Fire at Manufacturing Plant Cuts Production
In addition to ketchup packets, toilet paper, and rental cars, 2020 can also be blamed for another shortage: sanitizing tablets for pools and spas.
In August 2020, a fire at a BioLab plant in Louisiana supplying chlorine tablets left only one domestic supplier in operation. The closure spurred price hikes last summer, just as COVID-19 boosted demand for residential pools and spas. Lockdowns, travel restrictions, and fear of infection forced most vacationers to spend their time at home.
With production still hampered and the pandemic yet raging, are we going to see fisticuffs in the pool supply aisle? Probably not.
To be clear, chemical companies like Olin, OxyChem, and Westlake are still producing chlorine, but what pool owners colloquially call “chlorine” is actually a further-manufactured chlorine-containing product like calcium hypochlorite powder, sodium hypochlorite liquid, sodium dichloro-s-triazinetrione (dichlor) granules, or trichloro-s-triazinetrione (trichlor) tablets. The BioLab fire impacted only the supply of trichlor tablets.
The temporary hamstringing of domestic trichlor tablet production and resultant high prices will drive many pool owners and pool maintenance companies to alternate chlorine chemicals. It also provides a rare opportunity for importers of foreign trichlor tablets. At least, it would have if it weren’t for the renewal of anti-dumping duties of 211% on Chinese imports of these products in 2020.
Opportunities Spring up for Water Treatment Systems Manufacturers
The forced reconsideration of sanitization method provides fleeting opportunity for suppliers of water disinfection equipment, such as:
- Salt chlorine generators – these products use electrolysis to create chlorine from salt water
- Ultraviolet (UV) systems, which emanate UV light into water, eliminating waterborne microorganisms
- Ozone emitters, which use ozone gas (a strong oxidizer) to sanitize water and oxidize harmful chemicals and minerals.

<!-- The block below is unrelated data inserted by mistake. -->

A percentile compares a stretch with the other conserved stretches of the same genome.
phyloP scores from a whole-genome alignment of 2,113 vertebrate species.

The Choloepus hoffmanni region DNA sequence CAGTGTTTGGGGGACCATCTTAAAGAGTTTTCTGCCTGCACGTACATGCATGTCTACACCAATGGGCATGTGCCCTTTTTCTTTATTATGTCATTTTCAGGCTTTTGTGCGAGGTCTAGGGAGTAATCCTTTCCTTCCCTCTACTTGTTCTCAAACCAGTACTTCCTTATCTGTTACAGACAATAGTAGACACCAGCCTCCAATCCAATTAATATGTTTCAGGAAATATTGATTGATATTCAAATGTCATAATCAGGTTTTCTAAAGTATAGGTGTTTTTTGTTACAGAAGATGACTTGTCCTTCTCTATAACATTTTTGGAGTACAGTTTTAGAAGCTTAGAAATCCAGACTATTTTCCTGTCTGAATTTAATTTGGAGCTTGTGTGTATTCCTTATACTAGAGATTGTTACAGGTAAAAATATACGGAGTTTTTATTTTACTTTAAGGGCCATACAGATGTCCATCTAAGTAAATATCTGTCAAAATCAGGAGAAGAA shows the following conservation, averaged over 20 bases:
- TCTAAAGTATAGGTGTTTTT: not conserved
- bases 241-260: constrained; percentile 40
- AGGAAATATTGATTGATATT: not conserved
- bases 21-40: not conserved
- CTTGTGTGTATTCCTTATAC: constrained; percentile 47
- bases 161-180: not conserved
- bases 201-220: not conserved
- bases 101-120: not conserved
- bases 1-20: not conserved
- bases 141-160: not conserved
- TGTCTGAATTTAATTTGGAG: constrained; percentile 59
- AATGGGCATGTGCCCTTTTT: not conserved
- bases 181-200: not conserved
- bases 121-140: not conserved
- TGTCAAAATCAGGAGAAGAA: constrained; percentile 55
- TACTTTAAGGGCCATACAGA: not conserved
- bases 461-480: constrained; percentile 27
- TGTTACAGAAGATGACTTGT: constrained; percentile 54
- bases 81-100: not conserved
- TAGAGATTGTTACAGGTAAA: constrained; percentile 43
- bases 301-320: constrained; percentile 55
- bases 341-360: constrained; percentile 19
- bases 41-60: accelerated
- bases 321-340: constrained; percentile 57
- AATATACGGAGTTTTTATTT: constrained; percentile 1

- Reverse osmosis systems which purify water, though this method is less popular due to its high cost and large amounts of water wasted.
However, these systems are not without their cons. Salt chlorine generators represent the only competing equipment that completely eliminates demand for chlorine tablets, but can require hundreds of pounds of pool salt. Meanwhile, UV, ozone, and reverse osmosis systems only remove microorganisms and harmful substances inside the pool filter. The pool water still needs to be chlorinated for residual sanitization. Furthermore, these systems can have significant up-front cost, limiting demand in the residential market.
Commercial and municipal pools are expected to be less impacted by the tablet shortage, as these pools generally employ cleaning systems that use a liquid chlorine chemical.
Though consumers may not have ketchup packets in their lives for a while, the availability of other options for pool sanitization systems and alternate forms of chlorine is reassuring for those hoping to enjoy their residential pools this summer. One thing is certain: summer isn’t canceled, but the price is likely to increase.
Want to Learn More?
For more information on demand for pools and spas, see Global Pools & Spas, a study released by The Freedonia Group.
For more information from the Freedonia Focus collection of reports, see the following released by Freedonia Focus Reports: